Friday, December 4, 2015

The Number Seven, article in Chambers's Journal 1905

The Number Seven, article in Chambers's Journal 1905

HIPPOCRATES declared that the septenary number, by its occult virtues, 'lends to the accomplishment of all things, and is the dispenser of life and foundation of all its changes.'

Like the number three, seven has from time immemorial held a conspicuous and sacred place in the scheme of things. Just exactly why this should be so it is difficult to determine, because, although we find a definite reason in many cases, in others it would appear to be purely accidental.

Human nature, moreover, when keenly set on establishing a theory, is ever prone to look around in all directions, picking up everything that seems to fit the mosaic. That the ancients considered uneven numbers to have special force and efficacy there is abundant proof. Shepherds of ancient Greece were especially enjoined to see that the number of their sheep ‘be not even.’ That there were seven sages of ancient Greece and just seven wonders of the ancient world savours very much of chance or coincidence. Although three was considered most acceptable to the gods, Aristotle tells how, because weakly infants commonly died before this date, the seventh day was therefore honoured with the solemn festival of naming a child. Even in this twentieth century the luck in odd numbers— thirteen alone excepted—is largely believed in— seven as frequently as three; and as recently as last year a ‘wise woman’ of the Emerald Isle seriously asserted that there was no cure for a certain child’s complaint unless the seventh son of a seventh son could be discovered for the deed. But a curious old rhyme respecting magpies would seem to contradict this magic potency of seven:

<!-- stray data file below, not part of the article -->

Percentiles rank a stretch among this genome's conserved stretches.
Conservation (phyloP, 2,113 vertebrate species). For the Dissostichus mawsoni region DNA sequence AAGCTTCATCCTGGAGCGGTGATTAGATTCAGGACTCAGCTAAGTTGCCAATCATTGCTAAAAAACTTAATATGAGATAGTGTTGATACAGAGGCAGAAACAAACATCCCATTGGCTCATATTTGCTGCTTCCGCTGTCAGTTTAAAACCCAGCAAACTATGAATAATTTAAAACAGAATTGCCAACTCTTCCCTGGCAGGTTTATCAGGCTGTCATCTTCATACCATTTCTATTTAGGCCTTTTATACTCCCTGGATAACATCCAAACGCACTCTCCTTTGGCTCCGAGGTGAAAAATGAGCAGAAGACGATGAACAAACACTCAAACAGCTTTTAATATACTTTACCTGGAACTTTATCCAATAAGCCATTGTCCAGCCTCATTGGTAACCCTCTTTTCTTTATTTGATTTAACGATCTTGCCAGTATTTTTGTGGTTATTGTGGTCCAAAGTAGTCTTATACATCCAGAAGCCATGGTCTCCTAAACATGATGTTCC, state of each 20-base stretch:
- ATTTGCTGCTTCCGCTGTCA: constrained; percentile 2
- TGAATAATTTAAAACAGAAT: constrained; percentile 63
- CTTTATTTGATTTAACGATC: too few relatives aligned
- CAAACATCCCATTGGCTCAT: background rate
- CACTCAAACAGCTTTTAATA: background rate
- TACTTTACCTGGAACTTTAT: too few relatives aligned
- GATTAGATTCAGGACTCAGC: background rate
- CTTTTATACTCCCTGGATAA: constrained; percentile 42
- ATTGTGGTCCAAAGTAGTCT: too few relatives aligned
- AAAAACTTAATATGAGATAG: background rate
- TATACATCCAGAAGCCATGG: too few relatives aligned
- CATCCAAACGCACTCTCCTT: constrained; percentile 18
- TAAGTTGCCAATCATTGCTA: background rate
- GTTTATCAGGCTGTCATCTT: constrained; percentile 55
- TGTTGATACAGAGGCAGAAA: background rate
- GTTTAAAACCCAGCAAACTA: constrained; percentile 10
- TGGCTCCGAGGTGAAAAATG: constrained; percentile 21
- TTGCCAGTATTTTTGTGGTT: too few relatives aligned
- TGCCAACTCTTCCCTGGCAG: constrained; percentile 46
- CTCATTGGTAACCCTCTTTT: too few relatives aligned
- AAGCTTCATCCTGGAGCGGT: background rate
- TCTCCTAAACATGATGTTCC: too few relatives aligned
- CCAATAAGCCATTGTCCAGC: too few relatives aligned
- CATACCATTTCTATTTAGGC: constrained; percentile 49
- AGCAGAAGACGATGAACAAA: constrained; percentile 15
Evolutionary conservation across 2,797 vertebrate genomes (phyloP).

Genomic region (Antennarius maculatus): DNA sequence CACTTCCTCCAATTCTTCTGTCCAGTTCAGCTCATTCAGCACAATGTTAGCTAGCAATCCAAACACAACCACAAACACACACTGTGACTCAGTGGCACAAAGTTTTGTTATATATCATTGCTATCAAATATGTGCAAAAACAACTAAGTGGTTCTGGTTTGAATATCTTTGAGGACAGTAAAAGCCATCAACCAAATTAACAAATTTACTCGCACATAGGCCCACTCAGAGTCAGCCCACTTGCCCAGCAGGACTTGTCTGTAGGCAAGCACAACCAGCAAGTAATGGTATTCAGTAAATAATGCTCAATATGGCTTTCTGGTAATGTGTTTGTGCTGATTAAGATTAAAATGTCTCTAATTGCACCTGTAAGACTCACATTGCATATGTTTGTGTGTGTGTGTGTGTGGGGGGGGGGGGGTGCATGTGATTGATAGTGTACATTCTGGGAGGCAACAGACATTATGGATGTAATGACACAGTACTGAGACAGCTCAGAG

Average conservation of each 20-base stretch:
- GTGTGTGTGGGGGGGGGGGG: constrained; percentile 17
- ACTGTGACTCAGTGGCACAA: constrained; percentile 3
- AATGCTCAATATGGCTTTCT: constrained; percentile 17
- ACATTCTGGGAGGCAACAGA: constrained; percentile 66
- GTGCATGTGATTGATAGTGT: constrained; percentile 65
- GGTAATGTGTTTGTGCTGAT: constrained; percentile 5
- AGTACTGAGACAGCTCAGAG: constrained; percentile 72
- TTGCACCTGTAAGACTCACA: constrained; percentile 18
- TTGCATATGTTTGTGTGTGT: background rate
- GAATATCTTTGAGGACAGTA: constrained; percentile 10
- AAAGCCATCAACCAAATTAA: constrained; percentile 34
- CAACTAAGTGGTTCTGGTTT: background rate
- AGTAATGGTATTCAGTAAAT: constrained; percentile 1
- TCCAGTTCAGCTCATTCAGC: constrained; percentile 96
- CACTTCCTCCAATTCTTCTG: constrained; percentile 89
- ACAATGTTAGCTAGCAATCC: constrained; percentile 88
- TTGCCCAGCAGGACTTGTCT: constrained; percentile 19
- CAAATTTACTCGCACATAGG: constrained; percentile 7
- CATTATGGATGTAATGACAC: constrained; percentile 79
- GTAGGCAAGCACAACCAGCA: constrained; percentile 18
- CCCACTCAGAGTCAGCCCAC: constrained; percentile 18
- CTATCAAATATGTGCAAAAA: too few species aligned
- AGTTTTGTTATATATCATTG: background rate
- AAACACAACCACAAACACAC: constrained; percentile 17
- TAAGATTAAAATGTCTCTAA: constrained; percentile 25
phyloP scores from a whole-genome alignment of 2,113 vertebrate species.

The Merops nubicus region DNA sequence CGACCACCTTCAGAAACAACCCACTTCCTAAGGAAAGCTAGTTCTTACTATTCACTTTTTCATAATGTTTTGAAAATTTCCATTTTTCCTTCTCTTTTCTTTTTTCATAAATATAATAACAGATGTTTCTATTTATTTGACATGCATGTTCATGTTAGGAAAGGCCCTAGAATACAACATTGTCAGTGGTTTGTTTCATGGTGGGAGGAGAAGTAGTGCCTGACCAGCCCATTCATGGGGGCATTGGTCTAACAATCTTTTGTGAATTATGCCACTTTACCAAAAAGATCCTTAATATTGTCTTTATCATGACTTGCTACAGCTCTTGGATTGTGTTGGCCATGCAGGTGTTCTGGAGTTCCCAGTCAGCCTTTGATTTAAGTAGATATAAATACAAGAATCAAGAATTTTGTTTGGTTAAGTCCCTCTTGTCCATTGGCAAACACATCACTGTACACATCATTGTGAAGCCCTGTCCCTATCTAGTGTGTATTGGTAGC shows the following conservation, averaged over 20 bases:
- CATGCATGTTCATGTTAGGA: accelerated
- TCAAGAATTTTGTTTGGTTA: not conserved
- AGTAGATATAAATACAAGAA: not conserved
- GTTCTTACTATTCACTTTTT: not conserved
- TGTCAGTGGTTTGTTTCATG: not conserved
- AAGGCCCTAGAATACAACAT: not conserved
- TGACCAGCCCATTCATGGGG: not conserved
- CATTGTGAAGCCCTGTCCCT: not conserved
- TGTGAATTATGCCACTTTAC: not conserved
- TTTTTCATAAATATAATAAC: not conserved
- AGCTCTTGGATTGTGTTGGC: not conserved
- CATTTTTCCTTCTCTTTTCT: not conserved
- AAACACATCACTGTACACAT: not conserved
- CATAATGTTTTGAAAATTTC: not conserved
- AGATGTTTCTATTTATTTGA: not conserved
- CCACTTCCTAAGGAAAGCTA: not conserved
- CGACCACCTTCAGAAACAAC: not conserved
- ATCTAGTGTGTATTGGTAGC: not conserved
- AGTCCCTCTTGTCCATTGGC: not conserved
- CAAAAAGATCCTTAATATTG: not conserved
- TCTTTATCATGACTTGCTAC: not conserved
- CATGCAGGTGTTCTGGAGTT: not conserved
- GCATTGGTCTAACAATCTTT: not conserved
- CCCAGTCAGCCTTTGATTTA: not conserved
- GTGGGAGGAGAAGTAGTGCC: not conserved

One for the sorrow, two for the truth,
Three for a wedding, four for a birth,